Kukla's Korner Hockey
from the CP via the CBC,
Todd Bertuzzi sounds like a man who finally gets it.
The insolence is gone. So is the arrogance and brooding. Instead of carrying a chip on his shoulder, Bertuzzi seems happy to have caught the life raft the Detroit Red Wings have tossed him and his NHL career.
“I’m very fortune to be in the position I’m in,” Bertuzzi said Monday about being involved in the chase for the Stanley Cup. “When you’re in this position you want to make sure you take full advantage of it and enjoy it. You never know when you’re going to be back.”
from the Toronto Star,
It may just be that those Red Wings fans who have missed playoff action at the Joe Louis Arena for eight games in a row will show up at the Honda Centre, otherwise known as the Duck Pond, in Anaheim on Tuesday.
That’s the fear of Ducks goalie Jean-Sebastien Giguere.
“There’s a lot of Detroit fans in Anaheim,” says Giguere. “It’s going to be really loud in that building, it’s going to be really interesting.
via the Detroit Free Press,
Red Wings forward Kyle Calder will be benched for Game 3 on Tuesday in favor of Tomas Kopecky.
Calder hasn’t seen much ice time in the first two games against Anaheim, playing only 7:57 minutes in the first two games of the Western Conference finals. He has only one point this postseason, an assist in Game 5 against Calgary in the first round of the playoffs.
Kopecky hasn’t played since Dec. 14, when he suffered a broken collarbone against the Chicago Blackhawks.
from Damien Cox of the Toronto Star,
The best thing any team looking to become more competitive in the NHL could do would be to immediately try to lure Yzerman to town, but that’s probably not happening.
It’s not clear what his plan is, but I doubt he’ll be leaving Detroit, even if it means Mike Ilitch has to give him a slice of the franchise.
But Hockey Canada, now that’s a different story.
In Wayne Gretzky, Ken Holland, Steve Tambellini and others, the national body has more than a few experienced choices when it comes to naming a general manager for the 2010 Winter Olympics in Vancouver.
from Adam Proteau of the Hockey News,
Perhaps the tint on my TV needs some adjusting, but I have to ask anyway: Did all those stationary bike sessions in the sauna turn Chris Chelios orange? Did he convert to Oompa-Loompa-ism? Has the league relaxed its laws on players camouflaging themselves during games?
more game talk... and I noticed that about Cheli. Unless he spent some time on the Cheli’s Chili Bar outside deck with album covers wrapped in aluminum foil, it looks like he may have used some kind of tanning lotion.
Scott Niedermayer scored in the first OT to give the Ducks a 4-3 win.
Hard fought game and both teams gave it their all.
Next game is Tuesday in Anaheim, 9pm EDT start.
Make sure to watch the post game interviews!
from Scott Burnside at ESPN,
A season ago in the first round of the playoffs, there were more than a few quiet little smirks and knowing nods in and around the Detroit Red Wings’ dressing room.
The object of their mild derision was hundreds of miles away in the Ottawa Senators dressing room. His name was Dominik Hasek and those around the Detroit Red Wings knew firsthand the kind of high drama that was unfolding in Ottawa, where Hasek was recovering from an adductor injury sustained in the first game of the Olympics.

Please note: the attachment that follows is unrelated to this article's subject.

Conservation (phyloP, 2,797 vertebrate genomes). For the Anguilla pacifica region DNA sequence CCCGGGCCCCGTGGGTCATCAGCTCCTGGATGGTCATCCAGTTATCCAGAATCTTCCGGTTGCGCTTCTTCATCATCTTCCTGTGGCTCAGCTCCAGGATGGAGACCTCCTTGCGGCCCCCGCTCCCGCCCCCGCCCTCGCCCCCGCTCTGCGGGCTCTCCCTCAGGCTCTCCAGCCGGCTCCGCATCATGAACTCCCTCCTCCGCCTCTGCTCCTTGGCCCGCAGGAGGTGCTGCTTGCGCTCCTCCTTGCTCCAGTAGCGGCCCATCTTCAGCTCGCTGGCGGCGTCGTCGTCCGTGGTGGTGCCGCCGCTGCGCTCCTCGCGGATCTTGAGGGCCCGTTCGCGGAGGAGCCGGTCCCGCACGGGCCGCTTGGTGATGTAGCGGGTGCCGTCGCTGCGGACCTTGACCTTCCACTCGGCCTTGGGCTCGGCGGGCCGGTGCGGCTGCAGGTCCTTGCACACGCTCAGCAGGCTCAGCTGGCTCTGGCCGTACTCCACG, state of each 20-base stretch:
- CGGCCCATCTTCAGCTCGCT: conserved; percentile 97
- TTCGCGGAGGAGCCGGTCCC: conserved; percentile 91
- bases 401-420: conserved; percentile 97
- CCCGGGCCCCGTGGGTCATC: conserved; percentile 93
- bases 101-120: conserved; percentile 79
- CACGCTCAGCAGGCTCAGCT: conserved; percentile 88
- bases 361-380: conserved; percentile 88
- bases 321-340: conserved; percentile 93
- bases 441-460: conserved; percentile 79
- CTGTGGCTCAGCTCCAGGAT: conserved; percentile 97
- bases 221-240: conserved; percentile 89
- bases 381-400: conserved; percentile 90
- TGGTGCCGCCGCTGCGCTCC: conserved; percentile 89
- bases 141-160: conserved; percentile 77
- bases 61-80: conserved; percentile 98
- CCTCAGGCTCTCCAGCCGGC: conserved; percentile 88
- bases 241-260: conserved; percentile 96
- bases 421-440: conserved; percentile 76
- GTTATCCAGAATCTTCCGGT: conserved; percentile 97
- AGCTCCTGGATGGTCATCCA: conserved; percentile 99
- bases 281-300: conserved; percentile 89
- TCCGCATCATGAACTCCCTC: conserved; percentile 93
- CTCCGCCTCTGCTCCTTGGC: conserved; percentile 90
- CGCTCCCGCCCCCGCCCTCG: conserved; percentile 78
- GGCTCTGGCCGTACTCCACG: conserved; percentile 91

from Lance Hornby of the Toronto Sun,
The polar opposite workspace of Dominik Hasek and Tomas Holmstrom barely take up 2% of a National Hockey League rink.
But Hasek’s blue-hued plot and Holmstrom’s squat just outside the other crease is the most hotly disputed territory in this series, through which the Red Wings’ improbable Stanley Cup march must flow.
from the CP via TSN,
Hasek would have liked to have had somebody in a crossing guard’s outfit in front of his crease on Friday night.
“There was lots of traffic, probably the most I’ve seen this year,” he said. “Once in a while they even bumped into me and once I got an elbow coming down on me.
“The next game I expect very similar things from them. I expect them to talk to me, make lots of traffic, once in a while bump into me, fall on me. This is part of the game. I think it’s more the job of my defencemen to take care of this business.”
Doesn’t the crease-crashing bother him?
“Not if we’re winning,” he replied with a chuckle.
Tim Wharnsby of the Globe and Mail on the JLA attendance situation,
Large crowds, however, have not been a problem for the Detroit Tigers and Detroit Pistons. The latter, which is on the verge of advancing to their fourth consecutive NBA conference final, has announced sellout crowds of 22,076 for each of their four home games so far.
The defending American League champion Tigers have an average attendance of 31,644 through 17 games this season, good for 13th in the major leagues. On Thursday afternoon, a whopping 37,359 walked through the turnstiles at the 41,070-seat Comerica Park.
Again I state it is not a competion matter with the other Detroit teams. The Wings overpriced their playoff tickets and have made very weak attempts at attracting fans to the games.
No free open skates, no discount tickets for students, no atmosphere created at the Joe for the fans = fans have simply had enough and won’t go until the Wings decide to change their thinking towards the fans.
About Kukla's Korner Hockey
Paul Kukla founded Kukla’s Korner in 2005 and the site has since become the must-read site on the ‘net for all the latest happenings around the NHL.
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